Santa Clara, Calif.
Variations in air-gap spacing affect the strength of magnetic-field attraction on the rotor. The closer pole exerts a greater pull on the rotor, forcing the rotor to rotate toward that pole. The amount of rotor skew is a function of the variation in the gaps multiplied by the angular difference between the poles. Poles further apart skew the rotor to a greater degree. Assuming the difference in gap spacing is the same in both eight and 16-pole motors, the effect is felt more in eight-pole stepmotors because of the larger angle between poles.
One important decision when selecting a stepmotor concerns its step angle. The factors of performance and price invariably come into play. Does the application justify the extra costs of high-performance stepmotors? Would a 1.8° stepmotor suffice or will only a 0.9° step work?
A standard 1.8° stepmotor operated in half-step mode rotates as much as a 0.9° motor. There is widespread belief that a half-stepped 1.8° motor is as accurate as a true full-step 0.9° motor; this belief leads some to think that a half-stepped 1.8° motor will suffice at lower prices. Furthermore, there is a fear of lower torque with the 0.9° motor. While such skepticism is valid, a review of mechanical and design explanations and theories might help put things in perspective.
Besides manufacturing tolerances, torque stiffness is a major factor in determining motor accuracy. As motors step, inertia makes the rotor hunt or oscillate about its new position. The rotor may come to rest out of alignment with the magnetic field. High torque stiffness translates into smaller oscillations that are more quickly damped with each step taken. Therefore, higher torque stiffness typically results in more accuracy.
The number of stepmotor teeth plays a deciding role in the amount of torque stiffness. Rotors in 1.8° stepmotors contain only 50 teeth, while 0.9° rotors have 100 teeth. This alone gives 0.9° motors higher torque stiffness and thus higher accuracy. Thus it is wrong to believe that half-stepping a 1.8° stepmotor produces accuracy comparable to a 0.9° motor at full step. Half-stepping forces the stepmotor to move in increments that would not have happened naturally. The half-step increases step resolution that invariably enlarges step error within the motor. The greater step error makes it difficult for the motor to keep up with such precise steps.
The question remains whether or not the better performance of a 0.9° stepmotor is worth the extra money. It helps to first note that not all 0.9° motors perform equally. In fact, there are three mechanically different 0.9° step-motors on the market, each with their own distinct performance capabilities and benefits.
The mechanical differences between the motors are in the stator poles and the relative air gap between the rotor and stator. These differences drastically affect accuracy, operating speed range, and the ability to produce torque in each of the stepmotor types. The air gap between the rotor and stator is always non-concentric. No stepmotor manufacturer can produce an outside diameter on the rotor and inside diameter of the stator in perfect concentricity. Each motor contains its own definite air-gap variation. Typical 0.9° stepmotors contain either eight or 16 poles within their respective stators. For an eight-pole design, the angle between each pole is 45°. On the other hand, a 16-pole design has a 22.5° angle between each pole that allows for less variation in the air gap between the poles.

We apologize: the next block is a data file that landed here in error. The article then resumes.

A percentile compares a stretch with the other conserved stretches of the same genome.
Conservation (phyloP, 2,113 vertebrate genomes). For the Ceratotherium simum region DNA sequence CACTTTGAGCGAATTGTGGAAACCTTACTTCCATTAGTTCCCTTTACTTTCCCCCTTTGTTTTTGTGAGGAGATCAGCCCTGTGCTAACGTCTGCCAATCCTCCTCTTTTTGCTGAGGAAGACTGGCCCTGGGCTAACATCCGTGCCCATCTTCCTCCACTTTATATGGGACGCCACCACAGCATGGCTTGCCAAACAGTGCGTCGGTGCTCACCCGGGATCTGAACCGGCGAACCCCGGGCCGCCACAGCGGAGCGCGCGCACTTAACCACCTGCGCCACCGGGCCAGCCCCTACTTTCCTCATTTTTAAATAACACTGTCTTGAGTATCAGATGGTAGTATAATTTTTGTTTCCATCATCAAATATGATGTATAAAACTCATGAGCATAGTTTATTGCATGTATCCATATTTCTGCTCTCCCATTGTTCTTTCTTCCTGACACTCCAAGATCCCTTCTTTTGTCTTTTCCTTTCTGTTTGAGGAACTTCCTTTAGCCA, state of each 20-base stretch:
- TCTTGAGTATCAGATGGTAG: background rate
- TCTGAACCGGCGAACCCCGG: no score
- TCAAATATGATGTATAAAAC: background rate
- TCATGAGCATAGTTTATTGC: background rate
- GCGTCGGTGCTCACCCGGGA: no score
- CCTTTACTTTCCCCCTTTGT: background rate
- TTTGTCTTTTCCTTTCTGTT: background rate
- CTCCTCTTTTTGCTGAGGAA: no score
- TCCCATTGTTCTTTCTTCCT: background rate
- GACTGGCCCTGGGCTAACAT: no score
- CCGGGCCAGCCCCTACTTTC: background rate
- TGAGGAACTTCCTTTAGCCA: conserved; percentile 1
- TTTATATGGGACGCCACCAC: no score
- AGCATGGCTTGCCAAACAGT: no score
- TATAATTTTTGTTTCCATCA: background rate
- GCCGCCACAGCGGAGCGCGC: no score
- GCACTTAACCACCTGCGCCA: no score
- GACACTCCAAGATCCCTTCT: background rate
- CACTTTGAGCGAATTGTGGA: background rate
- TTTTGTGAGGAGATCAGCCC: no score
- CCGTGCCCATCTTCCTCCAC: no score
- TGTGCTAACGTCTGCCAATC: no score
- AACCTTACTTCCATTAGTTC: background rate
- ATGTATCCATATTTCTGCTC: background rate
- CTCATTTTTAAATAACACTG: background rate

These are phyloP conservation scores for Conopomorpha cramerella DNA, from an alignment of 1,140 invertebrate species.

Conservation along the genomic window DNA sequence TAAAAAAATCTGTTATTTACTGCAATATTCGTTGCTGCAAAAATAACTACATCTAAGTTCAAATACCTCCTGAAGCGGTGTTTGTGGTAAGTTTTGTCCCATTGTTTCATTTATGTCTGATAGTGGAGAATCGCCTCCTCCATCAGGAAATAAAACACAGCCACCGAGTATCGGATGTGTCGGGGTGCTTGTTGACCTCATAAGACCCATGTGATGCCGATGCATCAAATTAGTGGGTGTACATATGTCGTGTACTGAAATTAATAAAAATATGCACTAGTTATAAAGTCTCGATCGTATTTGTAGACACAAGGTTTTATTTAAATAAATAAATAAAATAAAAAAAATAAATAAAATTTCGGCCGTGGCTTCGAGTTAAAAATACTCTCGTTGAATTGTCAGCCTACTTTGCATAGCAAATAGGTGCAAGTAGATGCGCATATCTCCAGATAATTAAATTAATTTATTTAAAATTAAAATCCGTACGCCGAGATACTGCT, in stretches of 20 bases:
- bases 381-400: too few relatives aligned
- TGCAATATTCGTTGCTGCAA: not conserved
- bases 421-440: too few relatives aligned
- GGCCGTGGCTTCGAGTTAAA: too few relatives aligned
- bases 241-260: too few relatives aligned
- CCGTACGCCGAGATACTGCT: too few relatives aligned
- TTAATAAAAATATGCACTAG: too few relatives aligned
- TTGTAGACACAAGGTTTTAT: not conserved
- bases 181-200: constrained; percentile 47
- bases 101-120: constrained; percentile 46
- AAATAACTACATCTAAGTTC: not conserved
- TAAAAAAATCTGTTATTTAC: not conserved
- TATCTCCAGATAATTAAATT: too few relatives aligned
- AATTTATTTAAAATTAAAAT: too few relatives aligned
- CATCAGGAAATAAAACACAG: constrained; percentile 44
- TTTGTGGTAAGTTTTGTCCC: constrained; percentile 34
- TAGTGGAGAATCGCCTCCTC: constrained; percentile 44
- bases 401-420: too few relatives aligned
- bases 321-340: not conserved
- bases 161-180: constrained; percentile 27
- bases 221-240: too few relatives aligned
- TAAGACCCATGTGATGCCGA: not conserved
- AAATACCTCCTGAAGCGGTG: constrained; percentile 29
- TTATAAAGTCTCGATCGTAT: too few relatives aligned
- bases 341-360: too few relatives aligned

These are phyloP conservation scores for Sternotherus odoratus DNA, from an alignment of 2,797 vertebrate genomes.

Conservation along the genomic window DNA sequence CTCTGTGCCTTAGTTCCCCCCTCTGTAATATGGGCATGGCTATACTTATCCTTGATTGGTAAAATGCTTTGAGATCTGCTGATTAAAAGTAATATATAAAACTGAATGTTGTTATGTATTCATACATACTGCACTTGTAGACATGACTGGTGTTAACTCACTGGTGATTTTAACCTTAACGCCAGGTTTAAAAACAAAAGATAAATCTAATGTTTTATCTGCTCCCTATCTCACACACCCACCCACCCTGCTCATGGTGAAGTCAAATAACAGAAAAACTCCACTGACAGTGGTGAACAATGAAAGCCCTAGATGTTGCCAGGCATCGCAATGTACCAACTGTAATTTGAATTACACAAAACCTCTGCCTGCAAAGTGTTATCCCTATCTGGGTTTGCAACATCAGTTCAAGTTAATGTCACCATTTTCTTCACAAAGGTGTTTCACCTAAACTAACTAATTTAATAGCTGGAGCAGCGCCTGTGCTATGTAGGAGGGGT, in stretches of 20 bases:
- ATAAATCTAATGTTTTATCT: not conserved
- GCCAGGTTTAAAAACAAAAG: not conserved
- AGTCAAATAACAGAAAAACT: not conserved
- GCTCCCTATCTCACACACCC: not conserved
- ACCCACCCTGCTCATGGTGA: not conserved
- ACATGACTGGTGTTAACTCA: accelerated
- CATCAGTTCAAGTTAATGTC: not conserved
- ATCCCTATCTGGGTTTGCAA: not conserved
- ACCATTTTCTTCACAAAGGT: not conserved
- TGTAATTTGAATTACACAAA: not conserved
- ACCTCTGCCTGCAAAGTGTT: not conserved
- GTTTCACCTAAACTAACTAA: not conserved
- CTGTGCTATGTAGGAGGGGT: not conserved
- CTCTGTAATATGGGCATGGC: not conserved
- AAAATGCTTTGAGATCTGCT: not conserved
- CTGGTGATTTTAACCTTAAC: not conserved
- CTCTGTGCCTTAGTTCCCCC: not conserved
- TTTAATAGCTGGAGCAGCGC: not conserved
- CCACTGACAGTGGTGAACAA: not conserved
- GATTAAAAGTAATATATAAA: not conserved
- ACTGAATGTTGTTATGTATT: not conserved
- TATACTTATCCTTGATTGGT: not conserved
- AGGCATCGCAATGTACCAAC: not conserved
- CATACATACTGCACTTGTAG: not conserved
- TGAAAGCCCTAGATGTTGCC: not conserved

Manufacturing tolerances may create differences in the air gaps between adjacent poles and the rotor. The closer pole generates a stronger magnetic attraction on the rotor, pulling the rotor more towards it.
The same air-gap variation in eight-pole stators can double the size of the error created in 16-pole stators. This is caused by the wider separation between the poles in an eight-pole stator. However, air-gap-induced position errors aren't the only drawbacks between stator designs. The tighter spacing between the poles means manufacturers can only wind half as many turns per pole on 16-pole stators as they can on an eight-pole motor. Overall, the inductance of the 16-pole windings are reduced to about half that of the eight-pole windings good for high-speed applications. But low inductance comes at the expense of torque, which is lower in 16-pole designs.
The combination of these effects means 1.8° stepmotors that typically use eight-pole stator designs have higher torque but lower accuracy compared to 0.9° stepmotors using 16-pole stators.
A new class of stepmotor has recently become available that attempts to bridge the trade-off gap between 16-pole accuracy and eight-pole torque. It does this by using a 12-pole stator design. The smaller angular measure between the poles reduces associated air-gap errors, while the larger pole pieces permit stronger magnetic fields for stiffness. An example of the new design is the Model 417 by Lin Engineering, in Santa Clara, Calif.
The 0.9°-step Model 417 possesses greater torque than the standard 0.9° stepmotor. However, the higher torque does introduce a slightly larger position error than the regular 0.9° step.
Lin Engineering, (408) 919-0200, linengineering.com